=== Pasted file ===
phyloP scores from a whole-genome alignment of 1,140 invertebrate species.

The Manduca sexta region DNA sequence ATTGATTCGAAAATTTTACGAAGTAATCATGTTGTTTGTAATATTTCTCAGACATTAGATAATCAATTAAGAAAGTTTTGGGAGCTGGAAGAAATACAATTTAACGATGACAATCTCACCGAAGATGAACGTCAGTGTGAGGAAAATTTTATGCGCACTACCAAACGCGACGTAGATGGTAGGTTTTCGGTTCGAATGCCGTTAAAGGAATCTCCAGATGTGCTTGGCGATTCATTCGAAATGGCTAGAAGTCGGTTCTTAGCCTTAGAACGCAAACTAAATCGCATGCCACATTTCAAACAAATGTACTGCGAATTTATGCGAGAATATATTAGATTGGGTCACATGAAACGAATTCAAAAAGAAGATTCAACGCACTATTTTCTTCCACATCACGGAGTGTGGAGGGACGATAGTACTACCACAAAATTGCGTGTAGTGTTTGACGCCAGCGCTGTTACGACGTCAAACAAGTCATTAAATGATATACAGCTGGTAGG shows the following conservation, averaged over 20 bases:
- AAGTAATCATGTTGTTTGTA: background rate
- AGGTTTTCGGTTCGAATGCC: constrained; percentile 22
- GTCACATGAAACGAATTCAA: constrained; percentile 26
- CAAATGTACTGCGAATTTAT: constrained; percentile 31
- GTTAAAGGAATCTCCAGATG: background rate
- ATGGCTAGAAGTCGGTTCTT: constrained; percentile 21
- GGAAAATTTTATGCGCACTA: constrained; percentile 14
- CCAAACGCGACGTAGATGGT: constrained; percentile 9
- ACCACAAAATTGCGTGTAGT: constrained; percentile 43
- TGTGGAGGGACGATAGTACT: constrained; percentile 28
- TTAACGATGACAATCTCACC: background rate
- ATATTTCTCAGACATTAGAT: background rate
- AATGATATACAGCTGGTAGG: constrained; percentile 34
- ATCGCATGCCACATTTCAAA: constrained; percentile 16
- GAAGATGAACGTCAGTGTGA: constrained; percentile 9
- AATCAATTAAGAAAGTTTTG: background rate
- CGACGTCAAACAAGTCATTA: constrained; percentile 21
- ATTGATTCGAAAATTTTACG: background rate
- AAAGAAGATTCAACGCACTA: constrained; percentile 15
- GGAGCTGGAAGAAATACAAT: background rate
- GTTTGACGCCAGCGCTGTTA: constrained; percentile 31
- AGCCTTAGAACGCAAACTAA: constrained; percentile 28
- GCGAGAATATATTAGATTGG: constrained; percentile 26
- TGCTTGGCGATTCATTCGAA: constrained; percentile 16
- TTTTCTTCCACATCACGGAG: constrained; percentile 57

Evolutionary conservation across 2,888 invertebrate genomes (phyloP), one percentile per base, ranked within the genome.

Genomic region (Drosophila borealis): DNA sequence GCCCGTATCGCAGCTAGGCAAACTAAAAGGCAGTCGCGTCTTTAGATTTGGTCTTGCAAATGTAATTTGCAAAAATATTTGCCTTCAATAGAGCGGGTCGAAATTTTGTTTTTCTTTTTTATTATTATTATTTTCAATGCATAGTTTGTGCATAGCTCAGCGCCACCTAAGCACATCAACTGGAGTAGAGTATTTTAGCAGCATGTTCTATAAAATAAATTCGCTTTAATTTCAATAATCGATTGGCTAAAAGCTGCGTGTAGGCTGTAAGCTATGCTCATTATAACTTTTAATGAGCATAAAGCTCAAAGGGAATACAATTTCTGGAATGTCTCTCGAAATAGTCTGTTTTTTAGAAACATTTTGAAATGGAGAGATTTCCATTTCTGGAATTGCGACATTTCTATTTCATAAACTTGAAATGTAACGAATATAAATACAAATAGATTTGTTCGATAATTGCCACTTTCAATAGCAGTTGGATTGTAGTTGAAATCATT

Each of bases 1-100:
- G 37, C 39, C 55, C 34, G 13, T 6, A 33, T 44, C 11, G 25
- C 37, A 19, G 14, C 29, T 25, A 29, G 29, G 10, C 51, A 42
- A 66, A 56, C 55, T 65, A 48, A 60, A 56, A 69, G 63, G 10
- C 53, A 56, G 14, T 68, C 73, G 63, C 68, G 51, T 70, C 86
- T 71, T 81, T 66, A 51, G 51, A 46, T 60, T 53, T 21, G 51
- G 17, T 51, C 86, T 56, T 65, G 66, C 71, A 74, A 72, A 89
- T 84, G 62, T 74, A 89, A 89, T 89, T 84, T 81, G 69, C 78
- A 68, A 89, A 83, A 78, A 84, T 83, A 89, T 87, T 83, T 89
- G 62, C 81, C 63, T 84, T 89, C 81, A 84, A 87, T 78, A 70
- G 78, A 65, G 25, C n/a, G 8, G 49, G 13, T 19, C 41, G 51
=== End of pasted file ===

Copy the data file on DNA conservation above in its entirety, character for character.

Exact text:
phyloP scores from a whole-genome alignment of 1,140 invertebrate species.

The Manduca sexta region DNA sequence ATTGATTCGAAAATTTTACGAAGTAATCATGTTGTTTGTAATATTTCTCAGACATTAGATAATCAATTAAGAAAGTTTTGGGAGCTGGAAGAAATACAATTTAACGATGACAATCTCACCGAAGATGAACGTCAGTGTGAGGAAAATTTTATGCGCACTACCAAACGCGACGTAGATGGTAGGTTTTCGGTTCGAATGCCGTTAAAGGAATCTCCAGATGTGCTTGGCGATTCATTCGAAATGGCTAGAAGTCGGTTCTTAGCCTTAGAACGCAAACTAAATCGCATGCCACATTTCAAACAAATGTACTGCGAATTTATGCGAGAATATATTAGATTGGGTCACATGAAACGAATTCAAAAAGAAGATTCAACGCACTATTTTCTTCCACATCACGGAGTGTGGAGGGACGATAGTACTACCACAAAATTGCGTGTAGTGTTTGACGCCAGCGCTGTTACGACGTCAAACAAGTCATTAAATGATATACAGCTGGTAGG shows the following conservation, averaged over 20 bases:
- AAGTAATCATGTTGTTTGTA: background rate
- AGGTTTTCGGTTCGAATGCC: constrained; percentile 22
- GTCACATGAAACGAATTCAA: constrained; percentile 26
- CAAATGTACTGCGAATTTAT: constrained; percentile 31
- GTTAAAGGAATCTCCAGATG: background rate
- ATGGCTAGAAGTCGGTTCTT: constrained; percentile 21
- GGAAAATTTTATGCGCACTA: constrained; percentile 14
- CCAAACGCGACGTAGATGGT: constrained; percentile 9
- ACCACAAAATTGCGTGTAGT: constrained; percentile 43
- TGTGGAGGGACGATAGTACT: constrained; percentile 28
- TTAACGATGACAATCTCACC: background rate
- ATATTTCTCAGACATTAGAT: background rate
- AATGATATACAGCTGGTAGG: constrained; percentile 34
- ATCGCATGCCACATTTCAAA: constrained; percentile 16
- GAAGATGAACGTCAGTGTGA: constrained; percentile 9
- AATCAATTAAGAAAGTTTTG: background rate
- CGACGTCAAACAAGTCATTA: constrained; percentile 21
- ATTGATTCGAAAATTTTACG: background rate
- AAAGAAGATTCAACGCACTA: constrained; percentile 15
- GGAGCTGGAAGAAATACAAT: background rate
- GTTTGACGCCAGCGCTGTTA: constrained; percentile 31
- AGCCTTAGAACGCAAACTAA: constrained; percentile 28
- GCGAGAATATATTAGATTGG: constrained; percentile 26
- TGCTTGGCGATTCATTCGAA: constrained; percentile 16
- TTTTCTTCCACATCACGGAG: constrained; percentile 57

Evolutionary conservation across 2,888 invertebrate genomes (phyloP), one percentile per base, ranked within the genome.

Genomic region (Drosophila borealis): DNA sequence GCCCGTATCGCAGCTAGGCAAACTAAAAGGCAGTCGCGTCTTTAGATTTGGTCTTGCAAATGTAATTTGCAAAAATATTTGCCTTCAATAGAGCGGGTCGAAATTTTGTTTTTCTTTTTTATTATTATTATTTTCAATGCATAGTTTGTGCATAGCTCAGCGCCACCTAAGCACATCAACTGGAGTAGAGTATTTTAGCAGCATGTTCTATAAAATAAATTCGCTTTAATTTCAATAATCGATTGGCTAAAAGCTGCGTGTAGGCTGTAAGCTATGCTCATTATAACTTTTAATGAGCATAAAGCTCAAAGGGAATACAATTTCTGGAATGTCTCTCGAAATAGTCTGTTTTTTAGAAACATTTTGAAATGGAGAGATTTCCATTTCTGGAATTGCGACATTTCTATTTCATAAACTTGAAATGTAACGAATATAAATACAAATAGATTTGTTCGATAATTGCCACTTTCAATAGCAGTTGGATTGTAGTTGAAATCATT

Each of bases 1-100:
- G 37, C 39, C 55, C 34, G 13, T 6, A 33, T 44, C 11, G 25
- C 37, A 19, G 14, C 29, T 25, A 29, G 29, G 10, C 51, A 42
- A 66, A 56, C 55, T 65, A 48, A 60, A 56, A 69, G 63, G 10
- C 53, A 56, G 14, T 68, C 73, G 63, C 68, G 51, T 70, C 86
- T 71, T 81, T 66, A 51, G 51, A 46, T 60, T 53, T 21, G 51
- G 17, T 51, C 86, T 56, T 65, G 66, C 71, A 74, A 72, A 89
- T 84, G 62, T 74, A 89, A 89, T 89, T 84, T 81, G 69, C 78
- A 68, A 89, A 83, A 78, A 84, T 83, A 89, T 87, T 83, T 89
- G 62, C 81, C 63, T 84, T 89, C 81, A 84, A 87, T 78, A 70
- G 78, A 65, G 25, C n/a, G 8, G 49, G 13, T 19, C 41, G 51